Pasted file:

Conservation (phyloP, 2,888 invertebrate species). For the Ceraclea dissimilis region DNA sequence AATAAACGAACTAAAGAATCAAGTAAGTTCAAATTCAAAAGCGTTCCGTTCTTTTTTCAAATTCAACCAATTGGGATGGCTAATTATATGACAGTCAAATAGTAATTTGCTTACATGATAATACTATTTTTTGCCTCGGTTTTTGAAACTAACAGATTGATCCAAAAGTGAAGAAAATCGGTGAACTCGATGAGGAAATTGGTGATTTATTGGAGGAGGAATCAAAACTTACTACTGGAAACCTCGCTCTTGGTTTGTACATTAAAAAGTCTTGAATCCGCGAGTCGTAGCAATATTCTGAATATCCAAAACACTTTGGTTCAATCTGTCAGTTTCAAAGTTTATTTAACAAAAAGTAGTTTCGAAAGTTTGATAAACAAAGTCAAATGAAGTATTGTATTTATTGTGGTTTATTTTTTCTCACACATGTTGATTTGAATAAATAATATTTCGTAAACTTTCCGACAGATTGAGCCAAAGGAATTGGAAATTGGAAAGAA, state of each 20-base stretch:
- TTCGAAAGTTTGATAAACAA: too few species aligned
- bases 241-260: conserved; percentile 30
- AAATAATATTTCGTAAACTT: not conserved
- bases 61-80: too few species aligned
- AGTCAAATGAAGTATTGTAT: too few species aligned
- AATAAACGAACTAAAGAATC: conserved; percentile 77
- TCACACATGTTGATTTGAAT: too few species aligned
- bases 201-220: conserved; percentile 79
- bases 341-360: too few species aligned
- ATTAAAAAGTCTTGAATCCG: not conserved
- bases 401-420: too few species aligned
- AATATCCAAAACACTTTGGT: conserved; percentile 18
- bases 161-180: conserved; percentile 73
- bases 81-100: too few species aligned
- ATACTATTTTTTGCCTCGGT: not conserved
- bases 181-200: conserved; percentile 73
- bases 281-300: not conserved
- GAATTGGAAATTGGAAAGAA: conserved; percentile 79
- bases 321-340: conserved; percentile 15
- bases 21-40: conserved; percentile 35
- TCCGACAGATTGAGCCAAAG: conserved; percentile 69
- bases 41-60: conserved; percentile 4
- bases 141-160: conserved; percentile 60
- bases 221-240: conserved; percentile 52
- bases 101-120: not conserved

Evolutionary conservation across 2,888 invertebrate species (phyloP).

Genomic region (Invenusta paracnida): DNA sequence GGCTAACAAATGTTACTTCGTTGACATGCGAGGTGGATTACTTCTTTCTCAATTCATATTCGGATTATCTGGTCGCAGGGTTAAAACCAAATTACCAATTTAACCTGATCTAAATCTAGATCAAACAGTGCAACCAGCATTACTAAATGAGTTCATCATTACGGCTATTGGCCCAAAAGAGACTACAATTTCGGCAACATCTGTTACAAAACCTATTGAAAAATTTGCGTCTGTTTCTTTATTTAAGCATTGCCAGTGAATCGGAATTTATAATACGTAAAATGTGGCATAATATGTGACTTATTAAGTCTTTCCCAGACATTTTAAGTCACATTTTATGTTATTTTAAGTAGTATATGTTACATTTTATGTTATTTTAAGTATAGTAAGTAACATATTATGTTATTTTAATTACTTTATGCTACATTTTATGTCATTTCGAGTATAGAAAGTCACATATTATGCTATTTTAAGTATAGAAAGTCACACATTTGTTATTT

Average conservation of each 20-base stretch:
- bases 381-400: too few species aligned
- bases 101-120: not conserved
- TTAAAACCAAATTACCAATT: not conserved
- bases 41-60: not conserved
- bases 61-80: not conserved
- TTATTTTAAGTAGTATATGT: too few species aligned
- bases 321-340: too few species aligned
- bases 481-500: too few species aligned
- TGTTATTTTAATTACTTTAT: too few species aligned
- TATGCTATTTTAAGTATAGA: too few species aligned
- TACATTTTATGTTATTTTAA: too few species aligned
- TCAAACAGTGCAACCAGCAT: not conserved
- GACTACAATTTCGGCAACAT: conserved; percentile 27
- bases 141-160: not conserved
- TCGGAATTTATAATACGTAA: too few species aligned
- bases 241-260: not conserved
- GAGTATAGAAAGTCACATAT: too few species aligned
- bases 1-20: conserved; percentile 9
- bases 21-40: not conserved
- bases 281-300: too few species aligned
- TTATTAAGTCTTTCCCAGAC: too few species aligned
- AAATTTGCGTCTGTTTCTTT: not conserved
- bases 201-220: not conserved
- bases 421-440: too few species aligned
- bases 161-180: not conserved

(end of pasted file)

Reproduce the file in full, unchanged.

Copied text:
Conservation (phyloP, 2,888 invertebrate species). For the Ceraclea dissimilis region DNA sequence AATAAACGAACTAAAGAATCAAGTAAGTTCAAATTCAAAAGCGTTCCGTTCTTTTTTCAAATTCAACCAATTGGGATGGCTAATTATATGACAGTCAAATAGTAATTTGCTTACATGATAATACTATTTTTTGCCTCGGTTTTTGAAACTAACAGATTGATCCAAAAGTGAAGAAAATCGGTGAACTCGATGAGGAAATTGGTGATTTATTGGAGGAGGAATCAAAACTTACTACTGGAAACCTCGCTCTTGGTTTGTACATTAAAAAGTCTTGAATCCGCGAGTCGTAGCAATATTCTGAATATCCAAAACACTTTGGTTCAATCTGTCAGTTTCAAAGTTTATTTAACAAAAAGTAGTTTCGAAAGTTTGATAAACAAAGTCAAATGAAGTATTGTATTTATTGTGGTTTATTTTTTCTCACACATGTTGATTTGAATAAATAATATTTCGTAAACTTTCCGACAGATTGAGCCAAAGGAATTGGAAATTGGAAAGAA, state of each 20-base stretch:
- TTCGAAAGTTTGATAAACAA: too few species aligned
- bases 241-260: conserved; percentile 30
- AAATAATATTTCGTAAACTT: not conserved
- bases 61-80: too few species aligned
- AGTCAAATGAAGTATTGTAT: too few species aligned
- AATAAACGAACTAAAGAATC: conserved; percentile 77
- TCACACATGTTGATTTGAAT: too few species aligned
- bases 201-220: conserved; percentile 79
- bases 341-360: too few species aligned
- ATTAAAAAGTCTTGAATCCG: not conserved
- bases 401-420: too few species aligned
- AATATCCAAAACACTTTGGT: conserved; percentile 18
- bases 161-180: conserved; percentile 73
- bases 81-100: too few species aligned
- ATACTATTTTTTGCCTCGGT: not conserved
- bases 181-200: conserved; percentile 73
- bases 281-300: not conserved
- GAATTGGAAATTGGAAAGAA: conserved; percentile 79
- bases 321-340: conserved; percentile 15
- bases 21-40: conserved; percentile 35
- TCCGACAGATTGAGCCAAAG: conserved; percentile 69
- bases 41-60: conserved; percentile 4
- bases 141-160: conserved; percentile 60
- bases 221-240: conserved; percentile 52
- bases 101-120: not conserved

Evolutionary conservation across 2,888 invertebrate species (phyloP).

Genomic region (Invenusta paracnida): DNA sequence GGCTAACAAATGTTACTTCGTTGACATGCGAGGTGGATTACTTCTTTCTCAATTCATATTCGGATTATCTGGTCGCAGGGTTAAAACCAAATTACCAATTTAACCTGATCTAAATCTAGATCAAACAGTGCAACCAGCATTACTAAATGAGTTCATCATTACGGCTATTGGCCCAAAAGAGACTACAATTTCGGCAACATCTGTTACAAAACCTATTGAAAAATTTGCGTCTGTTTCTTTATTTAAGCATTGCCAGTGAATCGGAATTTATAATACGTAAAATGTGGCATAATATGTGACTTATTAAGTCTTTCCCAGACATTTTAAGTCACATTTTATGTTATTTTAAGTAGTATATGTTACATTTTATGTTATTTTAAGTATAGTAAGTAACATATTATGTTATTTTAATTACTTTATGCTACATTTTATGTCATTTCGAGTATAGAAAGTCACATATTATGCTATTTTAAGTATAGAAAGTCACACATTTGTTATTT

Average conservation of each 20-base stretch:
- bases 381-400: too few species aligned
- bases 101-120: not conserved
- TTAAAACCAAATTACCAATT: not conserved
- bases 41-60: not conserved
- bases 61-80: not conserved
- TTATTTTAAGTAGTATATGT: too few species aligned
- bases 321-340: too few species aligned
- bases 481-500: too few species aligned
- TGTTATTTTAATTACTTTAT: too few species aligned
- TATGCTATTTTAAGTATAGA: too few species aligned
- TACATTTTATGTTATTTTAA: too few species aligned
- TCAAACAGTGCAACCAGCAT: not conserved
- GACTACAATTTCGGCAACAT: conserved; percentile 27
- bases 141-160: not conserved
- TCGGAATTTATAATACGTAA: too few species aligned
- bases 241-260: not conserved
- GAGTATAGAAAGTCACATAT: too few species aligned
- bases 1-20: conserved; percentile 9
- bases 21-40: not conserved
- bases 281-300: too few species aligned
- TTATTAAGTCTTTCCCAGAC: too few species aligned
- AAATTTGCGTCTGTTTCTTT: not conserved
- bases 201-220: not conserved
- bases 421-440: too few species aligned
- bases 161-180: not conserved